The brown mouse lived in a hole in the wall beneath the pantry, minding his own business, until one day a man came and patched up the hole with foam. Trapped within the cavity, with no other exits, he chewed the foam. It only made him sick, and thirsty, and so with no water he grew weaker and weaker, collapsing softly in the corner, resigned to die alone.
“Why the gloom snout?” said a cockroach, who had popped her antennae from beneath a miniscule crack along the wall.
The mouse groaned. “The foam. Can’t you see? They’ve trapped me in here, all because they’re too greedy to share their scraps. Do I eat so much that I deserved to die like this?”
The cockroach pulled herself through and put one of her six legs on the mouse’s paw. “There, there. Perhaps I can help in some way. You see, I am smaller and therefore able to slip through the wall.”
“But how could you bring me water. Your feet can’t hold water, which is what I need most. Even talking, like we’re talking now, is making my mouth so dry. I fear it won’t be long now before I shrivel up and turn to dust.”
“You are right, brown mouse, that I can’t bring you water.” The cockroach turned to scurry back through the crack.
“But wait,” said the mouse. “Please don’t just leave me here. I don’t want to die alone. You might keep me company.”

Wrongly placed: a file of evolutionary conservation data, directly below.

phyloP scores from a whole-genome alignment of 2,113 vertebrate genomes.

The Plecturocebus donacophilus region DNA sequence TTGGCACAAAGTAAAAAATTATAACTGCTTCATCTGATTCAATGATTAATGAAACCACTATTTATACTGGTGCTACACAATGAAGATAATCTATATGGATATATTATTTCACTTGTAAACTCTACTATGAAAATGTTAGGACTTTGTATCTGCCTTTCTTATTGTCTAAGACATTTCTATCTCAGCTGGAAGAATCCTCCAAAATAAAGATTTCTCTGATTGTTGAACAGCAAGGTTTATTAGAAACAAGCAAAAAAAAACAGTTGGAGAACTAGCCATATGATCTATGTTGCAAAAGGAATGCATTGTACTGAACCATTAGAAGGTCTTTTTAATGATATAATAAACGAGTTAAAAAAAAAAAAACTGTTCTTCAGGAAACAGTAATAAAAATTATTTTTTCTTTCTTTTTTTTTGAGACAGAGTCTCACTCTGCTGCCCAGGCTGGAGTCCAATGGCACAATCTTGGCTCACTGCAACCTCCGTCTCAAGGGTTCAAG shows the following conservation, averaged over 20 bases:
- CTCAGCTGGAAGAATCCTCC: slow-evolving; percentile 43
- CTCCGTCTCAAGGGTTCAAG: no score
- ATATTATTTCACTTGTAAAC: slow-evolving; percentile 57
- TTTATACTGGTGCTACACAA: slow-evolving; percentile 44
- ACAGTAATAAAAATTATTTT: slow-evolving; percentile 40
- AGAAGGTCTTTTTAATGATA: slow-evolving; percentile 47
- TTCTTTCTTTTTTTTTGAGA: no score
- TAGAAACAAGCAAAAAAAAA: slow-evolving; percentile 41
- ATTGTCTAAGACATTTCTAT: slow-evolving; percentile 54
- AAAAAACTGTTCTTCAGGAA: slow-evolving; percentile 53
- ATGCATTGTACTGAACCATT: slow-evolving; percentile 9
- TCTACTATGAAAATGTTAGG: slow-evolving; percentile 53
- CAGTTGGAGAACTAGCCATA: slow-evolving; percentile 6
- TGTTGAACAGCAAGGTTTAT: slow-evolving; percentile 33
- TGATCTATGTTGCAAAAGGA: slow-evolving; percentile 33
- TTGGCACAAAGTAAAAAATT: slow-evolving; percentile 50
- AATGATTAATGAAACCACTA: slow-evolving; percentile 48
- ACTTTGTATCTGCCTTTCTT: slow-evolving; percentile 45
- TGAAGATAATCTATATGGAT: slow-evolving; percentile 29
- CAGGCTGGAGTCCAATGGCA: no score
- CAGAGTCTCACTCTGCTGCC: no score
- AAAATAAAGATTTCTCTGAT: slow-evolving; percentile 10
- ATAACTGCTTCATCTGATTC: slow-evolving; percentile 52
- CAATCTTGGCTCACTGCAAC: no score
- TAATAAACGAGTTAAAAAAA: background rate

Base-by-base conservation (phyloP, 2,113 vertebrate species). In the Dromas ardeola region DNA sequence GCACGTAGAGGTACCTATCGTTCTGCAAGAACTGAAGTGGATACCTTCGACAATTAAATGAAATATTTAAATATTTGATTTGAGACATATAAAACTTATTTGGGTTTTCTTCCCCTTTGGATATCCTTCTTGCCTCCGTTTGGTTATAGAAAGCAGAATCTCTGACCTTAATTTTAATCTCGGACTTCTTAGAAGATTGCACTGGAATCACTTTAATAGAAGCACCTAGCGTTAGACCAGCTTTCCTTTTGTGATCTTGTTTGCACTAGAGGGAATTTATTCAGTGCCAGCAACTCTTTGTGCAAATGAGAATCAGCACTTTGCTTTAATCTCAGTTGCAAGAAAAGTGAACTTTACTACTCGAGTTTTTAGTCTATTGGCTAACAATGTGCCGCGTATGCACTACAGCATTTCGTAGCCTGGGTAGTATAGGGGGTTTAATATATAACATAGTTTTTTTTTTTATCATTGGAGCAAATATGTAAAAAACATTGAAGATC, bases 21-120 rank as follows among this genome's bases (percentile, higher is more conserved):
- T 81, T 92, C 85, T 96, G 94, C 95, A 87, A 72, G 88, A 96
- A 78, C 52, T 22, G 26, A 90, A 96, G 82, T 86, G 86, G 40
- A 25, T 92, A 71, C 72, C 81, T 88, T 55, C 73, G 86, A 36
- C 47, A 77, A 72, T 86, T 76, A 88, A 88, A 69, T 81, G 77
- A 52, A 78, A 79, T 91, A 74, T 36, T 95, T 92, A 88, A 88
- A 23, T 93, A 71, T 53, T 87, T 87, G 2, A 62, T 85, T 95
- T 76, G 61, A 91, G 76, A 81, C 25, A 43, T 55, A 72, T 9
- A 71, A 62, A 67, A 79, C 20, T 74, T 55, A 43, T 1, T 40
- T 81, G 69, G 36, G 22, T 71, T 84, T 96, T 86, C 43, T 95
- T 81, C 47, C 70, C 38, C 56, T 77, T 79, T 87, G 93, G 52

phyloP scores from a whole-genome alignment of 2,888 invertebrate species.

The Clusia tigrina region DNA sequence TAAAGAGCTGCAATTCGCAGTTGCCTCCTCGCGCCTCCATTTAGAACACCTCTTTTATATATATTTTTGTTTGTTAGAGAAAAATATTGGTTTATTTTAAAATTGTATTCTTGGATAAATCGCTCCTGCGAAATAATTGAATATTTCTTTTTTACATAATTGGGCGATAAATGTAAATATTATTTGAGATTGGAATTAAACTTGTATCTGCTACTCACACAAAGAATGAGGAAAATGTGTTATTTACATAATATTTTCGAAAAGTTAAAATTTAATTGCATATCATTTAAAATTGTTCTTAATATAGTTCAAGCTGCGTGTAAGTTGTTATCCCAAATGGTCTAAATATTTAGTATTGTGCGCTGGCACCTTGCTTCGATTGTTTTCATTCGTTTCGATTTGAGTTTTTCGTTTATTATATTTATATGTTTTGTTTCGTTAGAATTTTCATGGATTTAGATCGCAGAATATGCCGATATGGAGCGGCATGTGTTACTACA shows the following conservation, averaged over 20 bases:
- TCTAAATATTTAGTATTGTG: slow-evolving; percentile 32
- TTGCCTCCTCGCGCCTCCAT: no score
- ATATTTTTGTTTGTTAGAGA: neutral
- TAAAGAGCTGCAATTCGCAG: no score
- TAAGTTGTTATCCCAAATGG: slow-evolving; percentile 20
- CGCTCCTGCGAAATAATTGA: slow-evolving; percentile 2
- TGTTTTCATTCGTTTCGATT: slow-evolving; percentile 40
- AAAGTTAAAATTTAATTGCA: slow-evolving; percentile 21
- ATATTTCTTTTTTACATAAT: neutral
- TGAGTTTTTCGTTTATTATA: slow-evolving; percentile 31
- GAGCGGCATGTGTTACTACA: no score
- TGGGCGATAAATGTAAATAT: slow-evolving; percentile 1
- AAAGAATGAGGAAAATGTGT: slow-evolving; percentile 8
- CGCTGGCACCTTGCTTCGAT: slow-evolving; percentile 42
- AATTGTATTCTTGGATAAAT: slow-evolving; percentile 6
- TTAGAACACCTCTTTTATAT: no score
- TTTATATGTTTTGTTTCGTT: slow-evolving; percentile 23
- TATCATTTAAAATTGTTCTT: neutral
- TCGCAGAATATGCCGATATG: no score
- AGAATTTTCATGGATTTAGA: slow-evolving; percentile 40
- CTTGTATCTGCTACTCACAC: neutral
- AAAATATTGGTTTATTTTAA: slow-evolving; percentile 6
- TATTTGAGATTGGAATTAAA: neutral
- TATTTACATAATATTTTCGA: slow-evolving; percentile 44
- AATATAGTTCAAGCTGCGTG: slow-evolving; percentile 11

The cockroach chuckled. “Nobody’s ever expressed any interest in my company before. They usually scream and try to kill me. Why, just the other day a woman tried to crush me with a shoe.”
“We are the same, although more often than not people run from me. Running from someone so small! Can you imagine such a thing?”
“It is a cruel world.”
The mouse yawned. “Indeed, a cruel world, and now I’m afraid its time for me to close my eyes.”
“Good night then,” said the cockroach, again turning to leave.
“Before you leave though,” said the mouse, “please tell me something good, something that will make my passing less odious.”
“Well, okay then.” The cockroach came closer and looked into the mouse’s sad eyes. “You were the nicest mouse I’ve ever met. The only one, if truth be told. For the rest of my life, kind mouse—for the next two weeks or so—I shall always remember our time together.” The cockroach wrapped her two front legs around the mouse’s snout and kissed it on the tip of its nose. “You are my friend.”
“And you mine.”
At that, the mouse closed his eyes and fell asleep.